E-government Is On Its Way
May 17, 2000
Governments may be the least innovative institutions in our society. But they are slowly moving toward allowing citizens to do business with them by utilizing the Internet.
- Rather than having to visit or send letters to city hall or the state capitol, people will be able to log on-line to pay their taxes, renew their driver's licenses, pay traffic and parking citations and obtain copies of deeds and other public records -- while builders and architects will be able to secure such things as land-fill and building permits.
- Forrester Research estimates that local governments collect $450 billion annually in fines alone -- usually paid by mail or in person.
- Two start-up companies -- govWorks.com and ezgov.com -- are competing with traditional public contractors such as Lockheed Martin Corp. for the attention of bureaucrats who are in positions to grant contracts for e-government services.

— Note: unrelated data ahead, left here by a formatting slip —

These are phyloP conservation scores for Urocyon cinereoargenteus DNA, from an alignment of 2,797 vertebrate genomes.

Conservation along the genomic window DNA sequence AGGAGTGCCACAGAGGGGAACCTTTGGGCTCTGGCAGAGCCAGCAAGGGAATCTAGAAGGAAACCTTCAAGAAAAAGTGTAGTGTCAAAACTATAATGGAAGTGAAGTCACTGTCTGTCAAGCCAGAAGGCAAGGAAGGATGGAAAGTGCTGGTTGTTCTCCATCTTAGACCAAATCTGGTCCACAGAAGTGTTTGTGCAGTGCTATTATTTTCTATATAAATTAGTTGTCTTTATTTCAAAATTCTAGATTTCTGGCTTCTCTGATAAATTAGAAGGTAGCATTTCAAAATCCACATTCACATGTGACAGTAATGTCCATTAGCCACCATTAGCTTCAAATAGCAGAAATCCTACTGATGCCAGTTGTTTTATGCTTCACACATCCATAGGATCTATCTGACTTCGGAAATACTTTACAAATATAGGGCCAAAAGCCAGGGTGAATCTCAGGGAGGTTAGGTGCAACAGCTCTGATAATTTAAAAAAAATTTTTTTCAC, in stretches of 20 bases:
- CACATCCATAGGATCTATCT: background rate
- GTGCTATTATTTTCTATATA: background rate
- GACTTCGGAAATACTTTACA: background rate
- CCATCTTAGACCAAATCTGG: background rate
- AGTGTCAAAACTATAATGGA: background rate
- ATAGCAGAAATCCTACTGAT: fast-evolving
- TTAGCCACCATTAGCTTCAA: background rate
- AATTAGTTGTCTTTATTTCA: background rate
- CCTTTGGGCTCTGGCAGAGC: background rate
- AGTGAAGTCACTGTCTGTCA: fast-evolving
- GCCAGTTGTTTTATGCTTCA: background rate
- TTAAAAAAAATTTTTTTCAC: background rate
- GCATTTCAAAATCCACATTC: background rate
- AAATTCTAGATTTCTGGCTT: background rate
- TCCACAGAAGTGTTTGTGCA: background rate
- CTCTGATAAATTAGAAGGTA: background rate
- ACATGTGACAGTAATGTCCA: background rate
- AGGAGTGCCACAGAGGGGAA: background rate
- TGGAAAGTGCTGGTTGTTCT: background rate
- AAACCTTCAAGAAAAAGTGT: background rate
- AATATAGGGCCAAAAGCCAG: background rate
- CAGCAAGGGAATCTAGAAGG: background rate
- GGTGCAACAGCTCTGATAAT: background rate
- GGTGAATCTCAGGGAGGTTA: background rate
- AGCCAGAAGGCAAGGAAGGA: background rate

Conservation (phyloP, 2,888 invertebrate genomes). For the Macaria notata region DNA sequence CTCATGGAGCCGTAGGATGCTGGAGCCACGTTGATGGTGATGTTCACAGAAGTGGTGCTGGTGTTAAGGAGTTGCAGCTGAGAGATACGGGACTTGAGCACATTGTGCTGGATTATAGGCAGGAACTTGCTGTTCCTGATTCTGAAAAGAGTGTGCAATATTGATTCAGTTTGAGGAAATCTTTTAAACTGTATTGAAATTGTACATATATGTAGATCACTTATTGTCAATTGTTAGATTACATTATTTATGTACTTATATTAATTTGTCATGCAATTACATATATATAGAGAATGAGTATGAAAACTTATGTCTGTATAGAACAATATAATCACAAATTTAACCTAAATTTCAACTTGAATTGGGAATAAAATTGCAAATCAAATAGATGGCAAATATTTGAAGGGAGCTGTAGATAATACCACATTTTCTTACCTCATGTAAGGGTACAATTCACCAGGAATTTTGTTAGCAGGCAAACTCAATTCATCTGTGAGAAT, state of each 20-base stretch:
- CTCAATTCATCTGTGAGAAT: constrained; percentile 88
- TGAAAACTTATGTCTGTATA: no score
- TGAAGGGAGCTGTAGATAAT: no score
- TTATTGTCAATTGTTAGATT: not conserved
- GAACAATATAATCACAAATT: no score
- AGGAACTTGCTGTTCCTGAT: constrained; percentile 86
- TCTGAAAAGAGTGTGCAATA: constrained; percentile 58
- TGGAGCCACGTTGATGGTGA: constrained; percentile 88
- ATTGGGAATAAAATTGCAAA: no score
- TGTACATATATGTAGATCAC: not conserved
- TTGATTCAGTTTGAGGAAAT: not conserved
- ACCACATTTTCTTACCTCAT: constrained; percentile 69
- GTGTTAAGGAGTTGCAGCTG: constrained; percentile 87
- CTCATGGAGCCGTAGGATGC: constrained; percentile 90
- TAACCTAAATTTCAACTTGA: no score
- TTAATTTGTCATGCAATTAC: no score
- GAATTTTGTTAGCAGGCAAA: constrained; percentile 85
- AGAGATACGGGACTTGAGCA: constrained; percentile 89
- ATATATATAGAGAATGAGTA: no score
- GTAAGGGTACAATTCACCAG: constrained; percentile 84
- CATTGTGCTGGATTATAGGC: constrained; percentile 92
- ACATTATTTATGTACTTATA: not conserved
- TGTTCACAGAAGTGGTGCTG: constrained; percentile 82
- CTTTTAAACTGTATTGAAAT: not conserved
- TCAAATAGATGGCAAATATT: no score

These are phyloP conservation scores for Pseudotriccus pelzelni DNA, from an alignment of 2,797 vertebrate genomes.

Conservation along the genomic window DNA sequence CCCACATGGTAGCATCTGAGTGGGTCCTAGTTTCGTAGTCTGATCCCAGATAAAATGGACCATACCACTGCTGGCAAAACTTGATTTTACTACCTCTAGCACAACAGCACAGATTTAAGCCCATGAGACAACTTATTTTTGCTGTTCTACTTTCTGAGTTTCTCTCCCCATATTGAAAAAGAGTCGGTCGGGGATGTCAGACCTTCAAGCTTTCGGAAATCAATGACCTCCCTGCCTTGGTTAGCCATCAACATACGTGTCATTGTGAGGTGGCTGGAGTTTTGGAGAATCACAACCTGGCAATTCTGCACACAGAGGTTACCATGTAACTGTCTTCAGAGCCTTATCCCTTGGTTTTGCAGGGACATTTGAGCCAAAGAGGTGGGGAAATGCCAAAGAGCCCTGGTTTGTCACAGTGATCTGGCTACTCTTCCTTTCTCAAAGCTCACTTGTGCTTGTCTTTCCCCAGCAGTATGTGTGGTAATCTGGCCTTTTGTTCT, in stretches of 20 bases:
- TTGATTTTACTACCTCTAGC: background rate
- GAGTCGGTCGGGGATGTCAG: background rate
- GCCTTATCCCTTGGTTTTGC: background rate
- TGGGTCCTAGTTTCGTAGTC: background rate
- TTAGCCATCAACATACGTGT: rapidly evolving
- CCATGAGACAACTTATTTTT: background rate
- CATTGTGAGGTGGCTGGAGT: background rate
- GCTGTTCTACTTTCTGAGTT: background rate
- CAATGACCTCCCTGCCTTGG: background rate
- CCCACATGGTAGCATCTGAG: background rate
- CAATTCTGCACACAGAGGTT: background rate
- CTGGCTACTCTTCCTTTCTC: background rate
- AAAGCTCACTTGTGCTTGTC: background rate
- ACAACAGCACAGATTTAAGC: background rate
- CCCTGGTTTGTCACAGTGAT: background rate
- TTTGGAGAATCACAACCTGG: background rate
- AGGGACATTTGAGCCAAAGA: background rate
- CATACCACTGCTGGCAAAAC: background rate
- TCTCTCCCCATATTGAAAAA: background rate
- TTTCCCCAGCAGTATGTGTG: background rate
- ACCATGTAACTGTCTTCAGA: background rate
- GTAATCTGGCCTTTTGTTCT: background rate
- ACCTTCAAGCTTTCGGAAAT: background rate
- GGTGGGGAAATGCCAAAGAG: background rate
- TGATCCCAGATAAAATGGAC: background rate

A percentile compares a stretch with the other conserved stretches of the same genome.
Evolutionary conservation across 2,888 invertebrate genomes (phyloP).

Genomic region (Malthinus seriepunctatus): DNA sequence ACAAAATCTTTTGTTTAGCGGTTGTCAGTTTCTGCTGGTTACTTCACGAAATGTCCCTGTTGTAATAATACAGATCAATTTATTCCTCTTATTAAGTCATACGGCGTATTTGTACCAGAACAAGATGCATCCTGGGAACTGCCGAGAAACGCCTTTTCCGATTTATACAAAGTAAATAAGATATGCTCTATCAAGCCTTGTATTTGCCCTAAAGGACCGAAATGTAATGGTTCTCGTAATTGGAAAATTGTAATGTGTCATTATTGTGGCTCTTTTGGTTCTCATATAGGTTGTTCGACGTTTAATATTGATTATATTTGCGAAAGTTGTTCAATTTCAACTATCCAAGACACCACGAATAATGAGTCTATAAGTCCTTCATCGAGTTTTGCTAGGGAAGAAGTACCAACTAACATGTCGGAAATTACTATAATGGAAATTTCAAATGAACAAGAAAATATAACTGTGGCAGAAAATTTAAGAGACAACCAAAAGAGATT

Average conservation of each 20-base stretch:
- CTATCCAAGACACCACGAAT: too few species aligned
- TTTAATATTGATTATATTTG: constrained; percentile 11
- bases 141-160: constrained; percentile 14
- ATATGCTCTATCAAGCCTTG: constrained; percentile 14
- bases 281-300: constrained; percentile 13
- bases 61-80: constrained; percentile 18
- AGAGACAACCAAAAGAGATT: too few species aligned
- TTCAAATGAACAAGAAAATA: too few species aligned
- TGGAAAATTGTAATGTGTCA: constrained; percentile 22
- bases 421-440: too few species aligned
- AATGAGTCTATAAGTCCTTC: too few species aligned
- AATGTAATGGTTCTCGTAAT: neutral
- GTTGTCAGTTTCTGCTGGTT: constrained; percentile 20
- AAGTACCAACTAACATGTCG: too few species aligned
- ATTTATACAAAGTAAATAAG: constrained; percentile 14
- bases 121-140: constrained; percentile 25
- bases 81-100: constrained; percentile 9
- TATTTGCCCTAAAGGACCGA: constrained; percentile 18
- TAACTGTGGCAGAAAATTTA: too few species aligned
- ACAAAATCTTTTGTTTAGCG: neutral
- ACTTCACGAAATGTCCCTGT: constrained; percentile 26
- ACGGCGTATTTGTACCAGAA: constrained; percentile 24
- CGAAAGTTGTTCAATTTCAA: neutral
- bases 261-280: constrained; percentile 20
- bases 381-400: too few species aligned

- Insiders report that bureaucrats are often jealous of their turf and are not disposed to make binding commitments with people they don't know well.
So the start-up companies have stocked their boards with well-known government officials, hoping to gain access to government decision-makers and build up their trust.
Observers of the fledgling e-government service industry fear that state and local officials may wind up designing and operating their own in-house sites -- such as, for example, Stamford, Conn., has done.
Source: Glenn R. Simpson, "Putting Government on the Web," Wall Street Journal, May 17, 2000.
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